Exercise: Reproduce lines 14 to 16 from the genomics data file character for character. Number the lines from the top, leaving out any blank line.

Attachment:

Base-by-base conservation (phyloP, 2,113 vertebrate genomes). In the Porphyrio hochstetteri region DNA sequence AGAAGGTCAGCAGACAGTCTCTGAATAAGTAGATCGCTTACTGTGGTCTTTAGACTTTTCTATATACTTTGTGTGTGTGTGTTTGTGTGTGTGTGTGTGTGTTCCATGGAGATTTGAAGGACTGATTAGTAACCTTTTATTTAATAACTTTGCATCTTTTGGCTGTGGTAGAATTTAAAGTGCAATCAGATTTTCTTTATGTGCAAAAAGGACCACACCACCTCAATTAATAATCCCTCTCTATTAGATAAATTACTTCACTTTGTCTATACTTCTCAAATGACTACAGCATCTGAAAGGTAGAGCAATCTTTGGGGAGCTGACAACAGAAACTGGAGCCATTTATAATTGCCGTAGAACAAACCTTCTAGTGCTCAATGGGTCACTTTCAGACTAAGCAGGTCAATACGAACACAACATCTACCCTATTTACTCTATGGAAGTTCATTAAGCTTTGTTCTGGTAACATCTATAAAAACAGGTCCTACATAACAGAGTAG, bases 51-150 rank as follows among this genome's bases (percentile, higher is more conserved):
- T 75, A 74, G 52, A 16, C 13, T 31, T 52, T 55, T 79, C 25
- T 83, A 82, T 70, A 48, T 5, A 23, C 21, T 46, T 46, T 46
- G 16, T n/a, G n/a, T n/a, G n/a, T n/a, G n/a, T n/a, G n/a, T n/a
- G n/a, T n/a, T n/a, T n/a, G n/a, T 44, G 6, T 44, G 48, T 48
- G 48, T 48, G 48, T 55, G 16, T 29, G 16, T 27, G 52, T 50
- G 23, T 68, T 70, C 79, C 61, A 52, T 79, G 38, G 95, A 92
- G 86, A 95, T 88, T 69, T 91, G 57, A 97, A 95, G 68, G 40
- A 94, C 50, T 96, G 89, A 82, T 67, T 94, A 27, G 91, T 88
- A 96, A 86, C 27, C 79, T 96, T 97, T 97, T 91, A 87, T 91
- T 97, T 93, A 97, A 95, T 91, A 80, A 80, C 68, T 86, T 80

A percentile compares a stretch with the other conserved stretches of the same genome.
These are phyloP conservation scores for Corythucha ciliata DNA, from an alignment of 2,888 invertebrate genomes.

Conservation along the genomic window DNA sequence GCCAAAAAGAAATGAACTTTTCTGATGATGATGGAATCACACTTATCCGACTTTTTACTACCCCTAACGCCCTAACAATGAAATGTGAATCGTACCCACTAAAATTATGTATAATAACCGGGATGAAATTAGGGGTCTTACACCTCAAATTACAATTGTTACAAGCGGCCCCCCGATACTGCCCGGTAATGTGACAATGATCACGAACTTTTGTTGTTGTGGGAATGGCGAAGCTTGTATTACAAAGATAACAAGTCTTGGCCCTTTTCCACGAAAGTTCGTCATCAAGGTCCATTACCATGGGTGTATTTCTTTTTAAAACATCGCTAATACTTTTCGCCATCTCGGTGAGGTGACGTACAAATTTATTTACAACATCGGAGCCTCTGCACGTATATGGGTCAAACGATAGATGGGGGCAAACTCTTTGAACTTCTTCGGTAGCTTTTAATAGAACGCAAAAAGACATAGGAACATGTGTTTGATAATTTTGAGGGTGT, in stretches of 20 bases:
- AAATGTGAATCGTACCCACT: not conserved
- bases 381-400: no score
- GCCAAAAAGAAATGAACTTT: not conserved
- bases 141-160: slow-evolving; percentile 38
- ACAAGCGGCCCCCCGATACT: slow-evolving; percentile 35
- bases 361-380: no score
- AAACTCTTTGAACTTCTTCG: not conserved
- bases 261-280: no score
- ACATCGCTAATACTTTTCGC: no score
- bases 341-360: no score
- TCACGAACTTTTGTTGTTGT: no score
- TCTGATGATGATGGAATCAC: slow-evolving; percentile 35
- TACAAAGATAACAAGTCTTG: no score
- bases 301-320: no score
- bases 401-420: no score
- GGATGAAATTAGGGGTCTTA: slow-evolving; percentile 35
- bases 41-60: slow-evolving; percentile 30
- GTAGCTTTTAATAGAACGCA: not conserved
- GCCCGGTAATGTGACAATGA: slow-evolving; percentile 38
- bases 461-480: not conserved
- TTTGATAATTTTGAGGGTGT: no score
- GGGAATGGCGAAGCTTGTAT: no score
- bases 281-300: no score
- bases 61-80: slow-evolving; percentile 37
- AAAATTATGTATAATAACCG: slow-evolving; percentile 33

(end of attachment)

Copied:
Conservation along the genomic window DNA sequence GCCAAAAAGAAATGAACTTTTCTGATGATGATGGAATCACACTTATCCGACTTTTTACTACCCCTAACGCCCTAACAATGAAATGTGAATCGTACCCACTAAAATTATGTATAATAACCGGGATGAAATTAGGGGTCTTACACCTCAAATTACAATTGTTACAAGCGGCCCCCCGATACTGCCCGGTAATGTGACAATGATCACGAACTTTTGTTGTTGTGGGAATGGCGAAGCTTGTATTACAAAGATAACAAGTCTTGGCCCTTTTCCACGAAAGTTCGTCATCAAGGTCCATTACCATGGGTGTATTTCTTTTTAAAACATCGCTAATACTTTTCGCCATCTCGGTGAGGTGACGTACAAATTTATTTACAACATCGGAGCCTCTGCACGTATATGGGTCAAACGATAGATGGGGGCAAACTCTTTGAACTTCTTCGGTAGCTTTTAATAGAACGCAAAAAGACATAGGAACATGTGTTTGATAATTTTGAGGGTGT, in stretches of 20 bases:
- AAATGTGAATCGTACCCACT: not conserved
- bases 381-400: no score